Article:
What is a deuce in tennis

what does deuce mean in tennis? - Meaning, use cases and word's origin

With so many tennis-specific terms, it is easy to get lost.

It is a must to understand tennis terminology if you are serious about the sport.

So, let’s get to it.

On this Article

What does deuce mean in tennis?

Deuce in tennis means that a point is tied at 40-40, and an advantage of two points is needed for any player to win the point.

The word deuce is reserved for ties at 40, within a point. 

In all other situations, the word “all” is used.

For example, if the point is tied at 15 or 30, we say the score is 15-all or 30-all.

The only time advantage of two balls is needed to win the point, and we do not call a deuce, is the tiebreak situation: Even though the game might be tied at 6-6, 8-8, or 15-15 (tiebreaks can run indefinitely) and an advantage of two balls is needed to finish the point, we still call the tie by the word “all”. 

An advantage in tennis happens when a player breaks the deuce and gets the advantage of one point in relation to his opponent – Ad-40 or 40-Ad, depending on who’s serving.

If the player who has the advantage scores the next ball, he wins the point. If he loses it, the game returns to deuce. Deuces run indefinitely until one player gets an advantage of two points over the other.

When to use the word Deuce - Scoring examples

We only use the word deuce when referring to a tie at 40, within a single point.

All other ties in tennis scoring are referred to as all (15-all, 30-all, 4-all) or simply tied at X.

If one player manages to break the deuce, it is said to have one point advantage.

If he gets another, the point ends.

If not, the game returns to deuce.

What happens at deuce?

At deuce, one player must win two points in a row for that point to conclude.

Let’s say the game is deuced, and the serving player scores. The game’s score will be Ad-40.

If he manages to score the next ball, he wins the point.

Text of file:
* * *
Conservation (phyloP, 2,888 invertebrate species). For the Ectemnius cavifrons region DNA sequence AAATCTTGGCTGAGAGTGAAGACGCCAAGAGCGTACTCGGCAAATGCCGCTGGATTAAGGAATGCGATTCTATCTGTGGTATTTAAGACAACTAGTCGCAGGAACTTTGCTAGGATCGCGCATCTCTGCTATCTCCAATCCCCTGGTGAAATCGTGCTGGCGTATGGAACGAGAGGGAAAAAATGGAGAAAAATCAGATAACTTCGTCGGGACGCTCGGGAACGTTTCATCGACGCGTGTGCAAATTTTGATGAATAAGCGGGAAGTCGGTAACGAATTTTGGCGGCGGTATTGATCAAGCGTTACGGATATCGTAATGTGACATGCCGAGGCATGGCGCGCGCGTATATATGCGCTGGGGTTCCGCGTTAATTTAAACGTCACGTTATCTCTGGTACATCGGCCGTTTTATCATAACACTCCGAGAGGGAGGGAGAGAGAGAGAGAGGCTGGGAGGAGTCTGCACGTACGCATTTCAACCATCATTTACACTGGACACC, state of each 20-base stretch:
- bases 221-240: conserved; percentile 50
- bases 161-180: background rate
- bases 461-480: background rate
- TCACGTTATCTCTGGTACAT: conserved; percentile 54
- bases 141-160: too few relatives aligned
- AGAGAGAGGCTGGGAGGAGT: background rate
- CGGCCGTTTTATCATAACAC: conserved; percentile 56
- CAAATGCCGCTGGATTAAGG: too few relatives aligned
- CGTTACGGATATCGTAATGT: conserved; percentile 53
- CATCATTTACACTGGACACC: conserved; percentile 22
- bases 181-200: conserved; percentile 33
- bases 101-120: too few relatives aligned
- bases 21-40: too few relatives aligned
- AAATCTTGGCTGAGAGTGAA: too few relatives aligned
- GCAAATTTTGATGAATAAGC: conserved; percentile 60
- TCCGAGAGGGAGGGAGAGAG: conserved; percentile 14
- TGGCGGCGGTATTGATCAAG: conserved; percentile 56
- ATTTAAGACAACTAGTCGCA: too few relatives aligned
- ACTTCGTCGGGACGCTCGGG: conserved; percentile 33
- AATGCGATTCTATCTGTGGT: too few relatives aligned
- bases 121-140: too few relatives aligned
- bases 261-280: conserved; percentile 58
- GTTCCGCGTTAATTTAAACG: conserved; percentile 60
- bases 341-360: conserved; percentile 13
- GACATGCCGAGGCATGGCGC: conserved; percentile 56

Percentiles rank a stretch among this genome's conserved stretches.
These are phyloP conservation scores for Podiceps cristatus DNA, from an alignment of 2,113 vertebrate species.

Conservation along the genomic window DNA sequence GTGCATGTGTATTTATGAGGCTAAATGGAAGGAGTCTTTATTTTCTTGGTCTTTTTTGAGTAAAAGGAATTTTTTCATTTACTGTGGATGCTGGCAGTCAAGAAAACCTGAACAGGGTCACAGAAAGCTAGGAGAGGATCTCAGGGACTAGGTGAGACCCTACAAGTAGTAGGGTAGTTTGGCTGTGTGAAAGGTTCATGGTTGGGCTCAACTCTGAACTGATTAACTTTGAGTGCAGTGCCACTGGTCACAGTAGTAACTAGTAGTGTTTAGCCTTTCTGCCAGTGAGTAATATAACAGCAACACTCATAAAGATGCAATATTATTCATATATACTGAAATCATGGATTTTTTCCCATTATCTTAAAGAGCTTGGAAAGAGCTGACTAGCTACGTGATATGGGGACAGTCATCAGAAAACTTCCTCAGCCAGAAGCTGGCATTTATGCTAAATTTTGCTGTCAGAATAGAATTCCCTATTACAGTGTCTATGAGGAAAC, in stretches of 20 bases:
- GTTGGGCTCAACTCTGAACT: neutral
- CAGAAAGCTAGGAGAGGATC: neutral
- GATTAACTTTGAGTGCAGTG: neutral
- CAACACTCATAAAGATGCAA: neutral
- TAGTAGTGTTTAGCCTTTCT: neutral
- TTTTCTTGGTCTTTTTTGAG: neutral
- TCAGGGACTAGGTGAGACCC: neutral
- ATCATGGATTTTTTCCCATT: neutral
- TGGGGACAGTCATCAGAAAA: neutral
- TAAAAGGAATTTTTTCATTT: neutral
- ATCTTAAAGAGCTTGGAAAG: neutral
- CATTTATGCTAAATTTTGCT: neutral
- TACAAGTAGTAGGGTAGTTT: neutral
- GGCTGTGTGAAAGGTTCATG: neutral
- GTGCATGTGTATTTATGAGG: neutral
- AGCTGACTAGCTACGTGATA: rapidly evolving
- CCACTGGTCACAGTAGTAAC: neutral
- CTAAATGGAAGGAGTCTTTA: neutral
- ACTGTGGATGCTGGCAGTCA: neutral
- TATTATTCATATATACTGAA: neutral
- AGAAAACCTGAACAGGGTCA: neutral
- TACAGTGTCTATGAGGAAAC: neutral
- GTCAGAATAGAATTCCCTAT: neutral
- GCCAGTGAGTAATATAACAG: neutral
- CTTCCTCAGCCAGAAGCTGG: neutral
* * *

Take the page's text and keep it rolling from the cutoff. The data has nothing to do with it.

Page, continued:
If the receiving player scores that ball, the game returns to deuce.

If the receiving player scores another one, the score will be 40-Ad (in tennis, we always mention the serving player’s score first).

Theoretically, a tennis point can run forever if a deuce can’t be broken by the two points advantage.

Where does the term deuce come from? - word etymology.

While there are no certainties regarding the origin of the word deuce and its use in tennis, it is believed that it comes from the french expression “Deux de Jeux” or simply Deux, which roughly translates to two games (or points) – the advantage needed to win the point.

Another theory is that it comes from the Latin word – duos. 

But, since the french language derives from Latin, the word’s origin remains the same.

Even though the word deuce comes from the french language, it is not used in Roland Garros (The French Open), as in every other major tournament.

In Roland Garros, they shout “égalité”, which means equality.

Go figure.

Deuce and Ad court sides

In tennis, the left and right sides of the court have names -The ad side and the deuce side.

This is due to the side from which you’re serving when the point is tied or at an advantage.

If the game is deuced, the server will serve from its right side – the Deuce side.

If the game turns to an advantage, the server will serve from its left side – Ad (or Advantage) side.

No Ad scoring rule

The no-ad or no-advantage tennis scoring system eliminates the need for a player to get an advantage of two balls to win the point. 

When the no-ad scoring rule is in effect, the player to break the deuce wins the point.

However, this rule is not applied in most professional tennis matches. 

The only exception is in tennis doubles, especially mixed tennis doubles, where this rule is in some high-level tournaments. 

Each tennis tournament has its rules regarding no-ad scoring in doubles matches, so be sure to check that out when watching a tennis match.

Record for most deuces in a single tennis game

The record for the most deuces in a single game is 37, for a total of 80 points. 

It happened in a match between Keith Glass and Anthony Fawcett on May 26th, 1975, at the Surrey Grass Court Championships.

Keith Glass reported that a friend of his, Judy Dawson, started and finished a match in a nearby court by scoring 6-0, 6-0. All while, Keith and Anthony kept playing the same point. 

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